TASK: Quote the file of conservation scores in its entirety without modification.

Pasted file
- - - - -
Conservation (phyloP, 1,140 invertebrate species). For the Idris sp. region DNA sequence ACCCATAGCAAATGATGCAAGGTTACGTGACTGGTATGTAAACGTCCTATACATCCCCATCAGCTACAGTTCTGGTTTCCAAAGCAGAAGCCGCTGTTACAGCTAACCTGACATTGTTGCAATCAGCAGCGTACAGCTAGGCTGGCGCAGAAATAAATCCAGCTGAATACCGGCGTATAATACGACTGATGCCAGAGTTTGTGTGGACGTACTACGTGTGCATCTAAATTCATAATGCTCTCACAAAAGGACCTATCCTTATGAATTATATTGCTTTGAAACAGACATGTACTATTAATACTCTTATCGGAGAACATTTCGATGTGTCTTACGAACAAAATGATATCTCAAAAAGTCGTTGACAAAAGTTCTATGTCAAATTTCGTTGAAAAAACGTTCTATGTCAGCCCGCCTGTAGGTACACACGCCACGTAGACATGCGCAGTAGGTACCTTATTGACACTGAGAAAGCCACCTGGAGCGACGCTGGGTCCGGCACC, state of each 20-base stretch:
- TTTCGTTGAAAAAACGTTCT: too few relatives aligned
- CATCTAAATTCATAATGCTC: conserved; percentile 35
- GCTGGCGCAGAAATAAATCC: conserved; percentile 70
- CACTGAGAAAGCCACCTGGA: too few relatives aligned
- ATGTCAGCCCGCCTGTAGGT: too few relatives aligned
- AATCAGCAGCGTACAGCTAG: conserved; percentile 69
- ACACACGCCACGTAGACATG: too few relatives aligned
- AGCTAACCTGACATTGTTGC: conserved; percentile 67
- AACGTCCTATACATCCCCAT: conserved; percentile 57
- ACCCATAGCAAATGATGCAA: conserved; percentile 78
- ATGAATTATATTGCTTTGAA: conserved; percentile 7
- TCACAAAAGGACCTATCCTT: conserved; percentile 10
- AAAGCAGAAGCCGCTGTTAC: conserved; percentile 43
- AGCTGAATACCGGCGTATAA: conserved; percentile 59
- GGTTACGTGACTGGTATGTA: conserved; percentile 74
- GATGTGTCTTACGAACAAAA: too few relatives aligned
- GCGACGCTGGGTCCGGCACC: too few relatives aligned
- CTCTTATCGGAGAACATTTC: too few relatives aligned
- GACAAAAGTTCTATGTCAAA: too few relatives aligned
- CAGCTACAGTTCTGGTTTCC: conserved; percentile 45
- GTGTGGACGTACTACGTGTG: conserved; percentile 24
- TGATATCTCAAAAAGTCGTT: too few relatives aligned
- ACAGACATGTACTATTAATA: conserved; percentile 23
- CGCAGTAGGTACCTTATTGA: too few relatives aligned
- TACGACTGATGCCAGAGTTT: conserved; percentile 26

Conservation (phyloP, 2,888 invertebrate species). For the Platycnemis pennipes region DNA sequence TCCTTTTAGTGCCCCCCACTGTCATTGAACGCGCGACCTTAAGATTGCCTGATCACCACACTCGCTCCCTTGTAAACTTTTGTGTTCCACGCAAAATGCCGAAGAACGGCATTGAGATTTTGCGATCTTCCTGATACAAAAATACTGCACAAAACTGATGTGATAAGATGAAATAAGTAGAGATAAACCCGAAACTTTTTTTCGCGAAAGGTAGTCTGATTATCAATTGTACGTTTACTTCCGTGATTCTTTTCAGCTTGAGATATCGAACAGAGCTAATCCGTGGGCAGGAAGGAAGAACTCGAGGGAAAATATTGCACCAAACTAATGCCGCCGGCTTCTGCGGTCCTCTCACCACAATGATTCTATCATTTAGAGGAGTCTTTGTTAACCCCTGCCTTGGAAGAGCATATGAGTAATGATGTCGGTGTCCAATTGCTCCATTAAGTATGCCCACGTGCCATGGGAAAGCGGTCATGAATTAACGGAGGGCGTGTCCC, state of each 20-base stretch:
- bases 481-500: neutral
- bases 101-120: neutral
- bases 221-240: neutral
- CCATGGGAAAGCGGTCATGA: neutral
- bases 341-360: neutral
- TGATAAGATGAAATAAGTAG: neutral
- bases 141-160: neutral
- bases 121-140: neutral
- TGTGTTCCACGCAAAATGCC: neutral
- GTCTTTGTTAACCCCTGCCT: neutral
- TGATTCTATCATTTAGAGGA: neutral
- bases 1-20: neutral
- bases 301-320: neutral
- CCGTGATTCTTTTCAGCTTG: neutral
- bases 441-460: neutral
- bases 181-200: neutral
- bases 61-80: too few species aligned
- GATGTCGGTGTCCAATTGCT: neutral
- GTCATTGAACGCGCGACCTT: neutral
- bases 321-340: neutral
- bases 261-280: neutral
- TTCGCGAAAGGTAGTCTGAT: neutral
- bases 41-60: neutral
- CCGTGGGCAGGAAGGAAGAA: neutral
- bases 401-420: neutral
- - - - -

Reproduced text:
Conservation (phyloP, 1,140 invertebrate species). For the Idris sp. region DNA sequence ACCCATAGCAAATGATGCAAGGTTACGTGACTGGTATGTAAACGTCCTATACATCCCCATCAGCTACAGTTCTGGTTTCCAAAGCAGAAGCCGCTGTTACAGCTAACCTGACATTGTTGCAATCAGCAGCGTACAGCTAGGCTGGCGCAGAAATAAATCCAGCTGAATACCGGCGTATAATACGACTGATGCCAGAGTTTGTGTGGACGTACTACGTGTGCATCTAAATTCATAATGCTCTCACAAAAGGACCTATCCTTATGAATTATATTGCTTTGAAACAGACATGTACTATTAATACTCTTATCGGAGAACATTTCGATGTGTCTTACGAACAAAATGATATCTCAAAAAGTCGTTGACAAAAGTTCTATGTCAAATTTCGTTGAAAAAACGTTCTATGTCAGCCCGCCTGTAGGTACACACGCCACGTAGACATGCGCAGTAGGTACCTTATTGACACTGAGAAAGCCACCTGGAGCGACGCTGGGTCCGGCACC, state of each 20-base stretch:
- TTTCGTTGAAAAAACGTTCT: too few relatives aligned
- CATCTAAATTCATAATGCTC: conserved; percentile 35
- GCTGGCGCAGAAATAAATCC: conserved; percentile 70
- CACTGAGAAAGCCACCTGGA: too few relatives aligned
- ATGTCAGCCCGCCTGTAGGT: too few relatives aligned
- AATCAGCAGCGTACAGCTAG: conserved; percentile 69
- ACACACGCCACGTAGACATG: too few relatives aligned
- AGCTAACCTGACATTGTTGC: conserved; percentile 67
- AACGTCCTATACATCCCCAT: conserved; percentile 57
- ACCCATAGCAAATGATGCAA: conserved; percentile 78
- ATGAATTATATTGCTTTGAA: conserved; percentile 7
- TCACAAAAGGACCTATCCTT: conserved; percentile 10
- AAAGCAGAAGCCGCTGTTAC: conserved; percentile 43
- AGCTGAATACCGGCGTATAA: conserved; percentile 59
- GGTTACGTGACTGGTATGTA: conserved; percentile 74
- GATGTGTCTTACGAACAAAA: too few relatives aligned
- GCGACGCTGGGTCCGGCACC: too few relatives aligned
- CTCTTATCGGAGAACATTTC: too few relatives aligned
- GACAAAAGTTCTATGTCAAA: too few relatives aligned
- CAGCTACAGTTCTGGTTTCC: conserved; percentile 45
- GTGTGGACGTACTACGTGTG: conserved; percentile 24
- TGATATCTCAAAAAGTCGTT: too few relatives aligned
- ACAGACATGTACTATTAATA: conserved; percentile 23
- CGCAGTAGGTACCTTATTGA: too few relatives aligned
- TACGACTGATGCCAGAGTTT: conserved; percentile 26

Conservation (phyloP, 2,888 invertebrate species). For the Platycnemis pennipes region DNA sequence TCCTTTTAGTGCCCCCCACTGTCATTGAACGCGCGACCTTAAGATTGCCTGATCACCACACTCGCTCCCTTGTAAACTTTTGTGTTCCACGCAAAATGCCGAAGAACGGCATTGAGATTTTGCGATCTTCCTGATACAAAAATACTGCACAAAACTGATGTGATAAGATGAAATAAGTAGAGATAAACCCGAAACTTTTTTTCGCGAAAGGTAGTCTGATTATCAATTGTACGTTTACTTCCGTGATTCTTTTCAGCTTGAGATATCGAACAGAGCTAATCCGTGGGCAGGAAGGAAGAACTCGAGGGAAAATATTGCACCAAACTAATGCCGCCGGCTTCTGCGGTCCTCTCACCACAATGATTCTATCATTTAGAGGAGTCTTTGTTAACCCCTGCCTTGGAAGAGCATATGAGTAATGATGTCGGTGTCCAATTGCTCCATTAAGTATGCCCACGTGCCATGGGAAAGCGGTCATGAATTAACGGAGGGCGTGTCCC, state of each 20-base stretch:
- bases 481-500: neutral
- bases 101-120: neutral
- bases 221-240: neutral
- CCATGGGAAAGCGGTCATGA: neutral
- bases 341-360: neutral
- TGATAAGATGAAATAAGTAG: neutral
- bases 141-160: neutral
- bases 121-140: neutral
- TGTGTTCCACGCAAAATGCC: neutral
- GTCTTTGTTAACCCCTGCCT: neutral
- TGATTCTATCATTTAGAGGA: neutral
- bases 1-20: neutral
- bases 301-320: neutral
- CCGTGATTCTTTTCAGCTTG: neutral
- bases 441-460: neutral
- bases 181-200: neutral
- bases 61-80: too few species aligned
- GATGTCGGTGTCCAATTGCT: neutral
- GTCATTGAACGCGCGACCTT: neutral
- bases 321-340: neutral
- bases 261-280: neutral
- TTCGCGAAAGGTAGTCTGAT: neutral
- bases 41-60: neutral
- CCGTGGGCAGGAAGGAAGAA: neutral
- bases 401-420: neutral